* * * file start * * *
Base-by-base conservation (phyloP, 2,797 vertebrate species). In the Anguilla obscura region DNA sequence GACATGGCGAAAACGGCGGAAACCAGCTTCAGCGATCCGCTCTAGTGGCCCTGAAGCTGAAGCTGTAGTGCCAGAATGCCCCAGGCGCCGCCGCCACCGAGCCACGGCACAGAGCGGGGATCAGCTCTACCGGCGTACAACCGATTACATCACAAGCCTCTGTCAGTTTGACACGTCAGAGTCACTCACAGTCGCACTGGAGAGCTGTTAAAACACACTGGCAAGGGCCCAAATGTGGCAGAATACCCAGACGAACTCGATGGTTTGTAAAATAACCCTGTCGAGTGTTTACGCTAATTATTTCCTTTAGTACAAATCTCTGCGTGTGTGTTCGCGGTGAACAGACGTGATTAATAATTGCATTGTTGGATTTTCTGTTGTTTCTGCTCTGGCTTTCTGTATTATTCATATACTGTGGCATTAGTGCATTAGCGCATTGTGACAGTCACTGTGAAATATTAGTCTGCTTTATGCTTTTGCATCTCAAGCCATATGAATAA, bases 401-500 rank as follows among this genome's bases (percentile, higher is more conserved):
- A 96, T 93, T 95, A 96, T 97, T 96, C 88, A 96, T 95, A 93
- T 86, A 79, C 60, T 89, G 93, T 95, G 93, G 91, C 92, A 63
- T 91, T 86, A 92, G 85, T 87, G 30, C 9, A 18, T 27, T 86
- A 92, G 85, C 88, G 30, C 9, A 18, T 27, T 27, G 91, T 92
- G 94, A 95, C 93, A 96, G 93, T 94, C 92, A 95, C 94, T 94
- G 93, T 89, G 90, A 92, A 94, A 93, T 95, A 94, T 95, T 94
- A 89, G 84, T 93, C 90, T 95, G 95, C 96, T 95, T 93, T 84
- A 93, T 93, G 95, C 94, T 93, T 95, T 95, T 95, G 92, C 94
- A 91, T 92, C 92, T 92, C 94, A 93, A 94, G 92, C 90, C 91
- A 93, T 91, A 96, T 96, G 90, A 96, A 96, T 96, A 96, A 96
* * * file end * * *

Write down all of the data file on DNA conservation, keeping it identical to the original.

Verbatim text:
Base-by-base conservation (phyloP, 2,797 vertebrate species). In the Anguilla obscura region DNA sequence GACATGGCGAAAACGGCGGAAACCAGCTTCAGCGATCCGCTCTAGTGGCCCTGAAGCTGAAGCTGTAGTGCCAGAATGCCCCAGGCGCCGCCGCCACCGAGCCACGGCACAGAGCGGGGATCAGCTCTACCGGCGTACAACCGATTACATCACAAGCCTCTGTCAGTTTGACACGTCAGAGTCACTCACAGTCGCACTGGAGAGCTGTTAAAACACACTGGCAAGGGCCCAAATGTGGCAGAATACCCAGACGAACTCGATGGTTTGTAAAATAACCCTGTCGAGTGTTTACGCTAATTATTTCCTTTAGTACAAATCTCTGCGTGTGTGTTCGCGGTGAACAGACGTGATTAATAATTGCATTGTTGGATTTTCTGTTGTTTCTGCTCTGGCTTTCTGTATTATTCATATACTGTGGCATTAGTGCATTAGCGCATTGTGACAGTCACTGTGAAATATTAGTCTGCTTTATGCTTTTGCATCTCAAGCCATATGAATAA, bases 401-500 rank as follows among this genome's bases (percentile, higher is more conserved):
- A 96, T 93, T 95, A 96, T 97, T 96, C 88, A 96, T 95, A 93
- T 86, A 79, C 60, T 89, G 93, T 95, G 93, G 91, C 92, A 63
- T 91, T 86, A 92, G 85, T 87, G 30, C 9, A 18, T 27, T 86
- A 92, G 85, C 88, G 30, C 9, A 18, T 27, T 27, G 91, T 92
- G 94, A 95, C 93, A 96, G 93, T 94, C 92, A 95, C 94, T 94
- G 93, T 89, G 90, A 92, A 94, A 93, T 95, A 94, T 95, T 94
- A 89, G 84, T 93, C 90, T 95, G 95, C 96, T 95, T 93, T 84
- A 93, T 93, G 95, C 94, T 93, T 95, T 95, T 95, G 92, C 94
- A 91, T 92, C 92, T 92, C 94, A 93, A 94, G 92, C 90, C 91
- A 93, T 91, A 96, T 96, G 90, A 96, A 96, T 96, A 96, A 96